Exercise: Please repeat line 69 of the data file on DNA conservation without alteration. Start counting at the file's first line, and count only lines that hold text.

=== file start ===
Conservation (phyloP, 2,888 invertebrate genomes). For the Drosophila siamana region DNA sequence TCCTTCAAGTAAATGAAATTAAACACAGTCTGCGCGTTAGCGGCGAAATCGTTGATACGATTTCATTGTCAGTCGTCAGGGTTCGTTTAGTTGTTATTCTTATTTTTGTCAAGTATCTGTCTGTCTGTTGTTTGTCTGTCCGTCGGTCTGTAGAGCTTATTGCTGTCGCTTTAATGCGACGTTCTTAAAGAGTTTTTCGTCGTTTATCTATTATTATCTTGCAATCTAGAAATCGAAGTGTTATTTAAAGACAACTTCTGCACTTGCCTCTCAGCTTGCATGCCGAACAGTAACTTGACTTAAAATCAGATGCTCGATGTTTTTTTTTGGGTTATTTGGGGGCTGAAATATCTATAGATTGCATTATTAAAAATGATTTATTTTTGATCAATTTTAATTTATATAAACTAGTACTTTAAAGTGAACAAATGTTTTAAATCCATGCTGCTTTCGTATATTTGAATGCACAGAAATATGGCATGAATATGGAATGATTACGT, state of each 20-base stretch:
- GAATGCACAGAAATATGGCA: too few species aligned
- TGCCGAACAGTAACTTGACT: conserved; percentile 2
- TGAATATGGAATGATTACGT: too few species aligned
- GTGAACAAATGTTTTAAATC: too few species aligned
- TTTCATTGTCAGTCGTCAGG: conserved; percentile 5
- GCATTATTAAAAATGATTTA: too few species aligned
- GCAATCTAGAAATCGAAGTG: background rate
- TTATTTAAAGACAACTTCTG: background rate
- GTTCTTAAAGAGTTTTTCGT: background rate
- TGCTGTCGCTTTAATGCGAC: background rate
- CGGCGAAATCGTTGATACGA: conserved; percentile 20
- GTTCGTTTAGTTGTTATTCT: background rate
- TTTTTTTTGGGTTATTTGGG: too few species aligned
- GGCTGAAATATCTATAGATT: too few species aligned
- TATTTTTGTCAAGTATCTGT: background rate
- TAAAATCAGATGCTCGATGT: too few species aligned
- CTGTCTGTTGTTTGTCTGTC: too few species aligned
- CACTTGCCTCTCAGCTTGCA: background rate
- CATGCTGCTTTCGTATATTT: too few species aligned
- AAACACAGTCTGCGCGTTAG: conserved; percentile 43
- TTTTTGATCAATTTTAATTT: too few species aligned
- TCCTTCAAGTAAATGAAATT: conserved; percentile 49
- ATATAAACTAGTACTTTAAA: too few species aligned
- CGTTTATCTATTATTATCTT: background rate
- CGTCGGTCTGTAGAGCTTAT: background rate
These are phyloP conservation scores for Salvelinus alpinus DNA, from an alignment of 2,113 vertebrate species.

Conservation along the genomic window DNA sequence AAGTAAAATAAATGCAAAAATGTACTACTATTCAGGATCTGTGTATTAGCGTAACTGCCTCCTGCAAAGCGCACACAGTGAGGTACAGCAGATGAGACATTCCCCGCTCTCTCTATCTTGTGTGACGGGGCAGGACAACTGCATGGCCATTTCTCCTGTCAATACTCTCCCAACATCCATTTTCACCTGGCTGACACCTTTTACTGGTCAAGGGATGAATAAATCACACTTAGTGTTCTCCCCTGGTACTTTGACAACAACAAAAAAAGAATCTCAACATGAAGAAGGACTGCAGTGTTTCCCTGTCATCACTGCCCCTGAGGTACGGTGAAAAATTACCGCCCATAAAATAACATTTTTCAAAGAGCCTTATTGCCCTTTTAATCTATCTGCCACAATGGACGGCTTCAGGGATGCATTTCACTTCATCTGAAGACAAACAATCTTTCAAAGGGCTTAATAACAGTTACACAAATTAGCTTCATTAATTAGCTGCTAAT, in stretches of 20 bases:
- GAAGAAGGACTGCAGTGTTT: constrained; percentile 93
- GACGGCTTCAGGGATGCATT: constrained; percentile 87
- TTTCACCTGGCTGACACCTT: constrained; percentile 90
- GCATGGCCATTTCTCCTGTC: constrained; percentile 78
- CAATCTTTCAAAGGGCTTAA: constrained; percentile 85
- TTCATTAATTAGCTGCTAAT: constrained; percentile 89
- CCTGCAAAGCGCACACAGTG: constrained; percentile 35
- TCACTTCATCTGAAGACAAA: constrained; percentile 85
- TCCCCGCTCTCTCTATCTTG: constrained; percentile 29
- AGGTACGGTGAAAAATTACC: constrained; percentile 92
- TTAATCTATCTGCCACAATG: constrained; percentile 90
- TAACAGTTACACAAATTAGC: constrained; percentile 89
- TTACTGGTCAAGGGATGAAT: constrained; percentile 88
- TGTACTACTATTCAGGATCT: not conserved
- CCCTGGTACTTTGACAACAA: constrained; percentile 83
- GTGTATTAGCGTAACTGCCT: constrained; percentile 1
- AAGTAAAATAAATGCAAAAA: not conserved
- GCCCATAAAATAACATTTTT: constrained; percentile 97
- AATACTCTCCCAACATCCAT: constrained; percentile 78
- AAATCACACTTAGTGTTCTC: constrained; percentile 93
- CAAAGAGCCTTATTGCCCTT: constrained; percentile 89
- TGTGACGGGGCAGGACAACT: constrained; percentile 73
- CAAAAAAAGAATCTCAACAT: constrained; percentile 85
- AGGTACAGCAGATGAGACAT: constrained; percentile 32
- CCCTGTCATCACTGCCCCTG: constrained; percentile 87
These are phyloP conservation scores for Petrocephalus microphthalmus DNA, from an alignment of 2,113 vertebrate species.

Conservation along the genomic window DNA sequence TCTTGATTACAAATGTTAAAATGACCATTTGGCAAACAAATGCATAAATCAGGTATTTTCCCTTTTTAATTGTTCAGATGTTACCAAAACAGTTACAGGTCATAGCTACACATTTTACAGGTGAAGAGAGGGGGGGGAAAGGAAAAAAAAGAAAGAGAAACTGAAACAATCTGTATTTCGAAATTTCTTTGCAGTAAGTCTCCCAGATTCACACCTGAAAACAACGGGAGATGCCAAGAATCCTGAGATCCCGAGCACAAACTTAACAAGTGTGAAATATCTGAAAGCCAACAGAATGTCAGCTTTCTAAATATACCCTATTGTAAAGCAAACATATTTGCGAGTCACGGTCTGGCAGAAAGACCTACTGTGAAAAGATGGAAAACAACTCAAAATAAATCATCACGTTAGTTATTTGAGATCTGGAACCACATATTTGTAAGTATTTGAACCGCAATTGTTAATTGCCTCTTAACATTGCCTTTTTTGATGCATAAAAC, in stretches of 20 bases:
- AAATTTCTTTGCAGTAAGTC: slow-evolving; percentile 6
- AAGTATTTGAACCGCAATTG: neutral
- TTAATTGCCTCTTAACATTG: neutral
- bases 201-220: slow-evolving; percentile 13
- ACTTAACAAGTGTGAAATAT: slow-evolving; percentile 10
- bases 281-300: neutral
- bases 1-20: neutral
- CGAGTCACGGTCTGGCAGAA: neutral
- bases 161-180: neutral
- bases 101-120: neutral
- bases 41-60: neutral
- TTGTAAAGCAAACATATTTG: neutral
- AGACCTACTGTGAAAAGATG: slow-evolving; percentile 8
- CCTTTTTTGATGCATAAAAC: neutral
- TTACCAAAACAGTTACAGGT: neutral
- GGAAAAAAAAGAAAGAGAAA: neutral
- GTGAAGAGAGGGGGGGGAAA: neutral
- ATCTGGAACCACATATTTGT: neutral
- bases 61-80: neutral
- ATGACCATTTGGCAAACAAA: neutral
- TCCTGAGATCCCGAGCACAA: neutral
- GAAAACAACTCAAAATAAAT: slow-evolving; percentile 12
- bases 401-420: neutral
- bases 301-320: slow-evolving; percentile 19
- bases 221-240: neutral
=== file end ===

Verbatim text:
- CCTTTTTTGATGCATAAAAC: neutral